South Africa


The DA’s leadership contest and the need for a Boringly Competent Party

The DA’s leadership contest and the need for a Boringly Competent Party
DA's Mpho Phalatse. (Photo: Gallo Images / Luba Lesolle) | DA leader John Steenhuisen. (Photo: Gallo Images / Ziyaad Douglas)

While much of our political intention has been focused on the internal workings of the ANC and President Cyril Ramaphosa’s apparent inability to deliver on his promises, the DA is preparing for a leadership contest of its own.

For the moment, there are only two candidates for the position of national leader of the Democratic Alliance (DA). How the party manages this contest could turn out to be important for next year’s elections.

There is also strong evidence that the party is facing more challenges than ever before, particularly because of the resurgence of the FF+ and, perhaps more importantly, ActionSA. It has to find ways to deal with these possible threats decisively.

It may be worth repeating how important it is to have a strong opposition movement, and strong opposition parties in our politics.

Without them, without the fear for the ANC that it could lose power, there is no check on the governing party’s worst excesses. If voters believe there is no chance that any opposition party, or combination of parties, can seriously challenge for power, they will simply not vote against the ANC, making our politics less accountable. The democratic mechanism designed to ensure that politicians deliver for voters will simply fail.

Perhaps the starting point for the DA’s current problems can be traced back to the 2019 national elections when it lost support in Gauteng. This result led to Mmusi Maimane resigning as leader (after Helen Zille’s return to active politics), followed by Herman Mashaba’s departure to form ActionSA.

Read more in Daily Maverick:DA’s ideological purity collides with South Africa’s reality

The DA, however, has certain strengths that should not be forgotten. It is still the most diverse party in the country, despite all of the problems it has had about race.

Also, its leadership elections have never been so divisive that they have led to internal recriminations, violence and the party splitting. Considering what has happened to so many other opposition parties, this must be an achievement on its own.

People who have lost their challenges for leadership have, however, left the party – sometimes to join another outfit, sometimes appearing to leave politics altogether.

History repeating itself

This brings us to the current moment where Mpho Phalatse, the now-former DA mayor of Johannesburg, is challenging the party’s current leader, John Steenhuisen, for the leadership.

In some ways, this appears to be history repeating itself.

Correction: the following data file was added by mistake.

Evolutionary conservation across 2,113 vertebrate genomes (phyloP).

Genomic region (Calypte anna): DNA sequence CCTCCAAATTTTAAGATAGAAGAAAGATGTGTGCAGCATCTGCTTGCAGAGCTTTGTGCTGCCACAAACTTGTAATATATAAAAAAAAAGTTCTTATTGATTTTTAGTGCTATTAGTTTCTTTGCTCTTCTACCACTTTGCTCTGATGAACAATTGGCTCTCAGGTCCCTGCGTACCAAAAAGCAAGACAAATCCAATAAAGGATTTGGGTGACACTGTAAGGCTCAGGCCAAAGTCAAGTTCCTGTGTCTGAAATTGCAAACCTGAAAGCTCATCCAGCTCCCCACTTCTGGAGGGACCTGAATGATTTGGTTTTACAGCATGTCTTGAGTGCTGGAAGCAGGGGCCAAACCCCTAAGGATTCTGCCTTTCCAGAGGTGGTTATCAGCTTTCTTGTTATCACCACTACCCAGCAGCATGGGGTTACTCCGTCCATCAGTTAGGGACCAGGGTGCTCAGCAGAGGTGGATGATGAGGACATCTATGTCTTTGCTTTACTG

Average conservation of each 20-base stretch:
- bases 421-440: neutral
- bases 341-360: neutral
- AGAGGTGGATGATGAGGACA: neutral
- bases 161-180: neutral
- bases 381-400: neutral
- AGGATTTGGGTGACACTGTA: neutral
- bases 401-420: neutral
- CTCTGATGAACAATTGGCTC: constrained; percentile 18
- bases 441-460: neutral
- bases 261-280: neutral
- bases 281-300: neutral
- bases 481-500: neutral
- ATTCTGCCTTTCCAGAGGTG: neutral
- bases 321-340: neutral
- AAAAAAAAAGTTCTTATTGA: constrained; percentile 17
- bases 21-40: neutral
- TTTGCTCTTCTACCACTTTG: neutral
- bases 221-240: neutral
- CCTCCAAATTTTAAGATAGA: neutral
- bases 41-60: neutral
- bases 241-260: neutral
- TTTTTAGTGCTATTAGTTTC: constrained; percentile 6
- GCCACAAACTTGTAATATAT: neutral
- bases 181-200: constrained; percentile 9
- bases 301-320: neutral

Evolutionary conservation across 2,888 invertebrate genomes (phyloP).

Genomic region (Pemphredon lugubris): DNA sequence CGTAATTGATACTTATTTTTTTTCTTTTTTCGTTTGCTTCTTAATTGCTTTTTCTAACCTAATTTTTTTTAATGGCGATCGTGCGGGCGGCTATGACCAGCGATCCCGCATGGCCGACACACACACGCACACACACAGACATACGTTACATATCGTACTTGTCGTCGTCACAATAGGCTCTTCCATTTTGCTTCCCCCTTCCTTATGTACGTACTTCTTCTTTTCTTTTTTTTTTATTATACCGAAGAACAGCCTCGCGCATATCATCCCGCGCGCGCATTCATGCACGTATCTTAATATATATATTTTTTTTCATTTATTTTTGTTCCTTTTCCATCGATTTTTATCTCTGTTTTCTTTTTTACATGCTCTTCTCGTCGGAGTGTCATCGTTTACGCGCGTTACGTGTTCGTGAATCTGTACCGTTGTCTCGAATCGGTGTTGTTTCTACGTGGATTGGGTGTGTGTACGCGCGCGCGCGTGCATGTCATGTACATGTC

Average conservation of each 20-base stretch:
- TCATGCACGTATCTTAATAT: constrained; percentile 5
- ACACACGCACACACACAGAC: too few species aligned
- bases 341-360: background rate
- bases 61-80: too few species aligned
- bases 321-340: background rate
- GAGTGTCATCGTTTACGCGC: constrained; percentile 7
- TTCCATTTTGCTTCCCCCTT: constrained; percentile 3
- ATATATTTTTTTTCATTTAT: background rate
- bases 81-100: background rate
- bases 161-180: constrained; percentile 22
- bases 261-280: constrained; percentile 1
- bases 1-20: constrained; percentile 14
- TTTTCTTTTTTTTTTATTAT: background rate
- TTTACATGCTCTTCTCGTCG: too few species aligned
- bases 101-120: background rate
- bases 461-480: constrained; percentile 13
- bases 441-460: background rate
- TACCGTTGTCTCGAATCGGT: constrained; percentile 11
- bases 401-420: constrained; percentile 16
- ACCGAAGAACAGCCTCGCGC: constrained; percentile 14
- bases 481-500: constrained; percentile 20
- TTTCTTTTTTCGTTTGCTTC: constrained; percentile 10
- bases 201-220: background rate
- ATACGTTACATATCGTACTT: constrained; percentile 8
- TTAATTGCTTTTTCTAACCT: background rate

Phalatse was virtually unheard of before 2021’s local elections, when she was announced as the DA’s candidate for mayor of Johannesburg.

Ten years before that, in 2011, the DA had announced another virtual unknown for the position. Although Maimane never became mayor, he did end up as leader of the DA. But, for various reasons, he was unable to maintain the party’s momentum, and eventually resigned.

For Phalatse to contest for power now can be seen as fairly ambitious: she did not have a long public track record in the party before she was catapulted (or perhaps parachuted) into the nomination for the Joburg position. 

Also, if the EFF had not voted for the DA in the mayoral election in council in 2021 (on the suggestion of Mashaba), she may well have faded from public memory by now. In other words, it is perhaps only because of the EFF’s actions that she became a public figure in the first place.

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True allegiances

There is another reason why her candidature is curious: Phalatse recently married Brutus Malada, who is known to be a member of ActionSA.

Questions may be raised about where her true allegiances lie. It is certainly interesting that a person running for the leadership of one party has so recently married a person playing a public role in another. 

Those who question Mzwanele Manyi’s role as head of strategy for the African Transformation Movement while working as the spokesperson for the former leader of the ANC may well want to question Phalatse’s motives.

Her detractors will claim this is all a strategy to run for the position, lose to Steenhuisen, and then publicly move to ActionSA, blaming the racial dynamics in the DA for her loss.

But the real question for the DA and this leadership election may well be about what kind of leader the party needs.

The list of issues they will have to confront is incredibly long, but the most difficult may be the definition of a distinct identity for the party in an increasingly crowded field.

How does the DA chart a position for itself when it is between ActionSA and the FF+ while also working with the ACDP and sometimes the Patriotic Alliance?

There is no doubt the leader of the party, and perhaps their identity, will play a huge role in this. As the party’s most public symbol, they will do more than anyone to sketch this identity.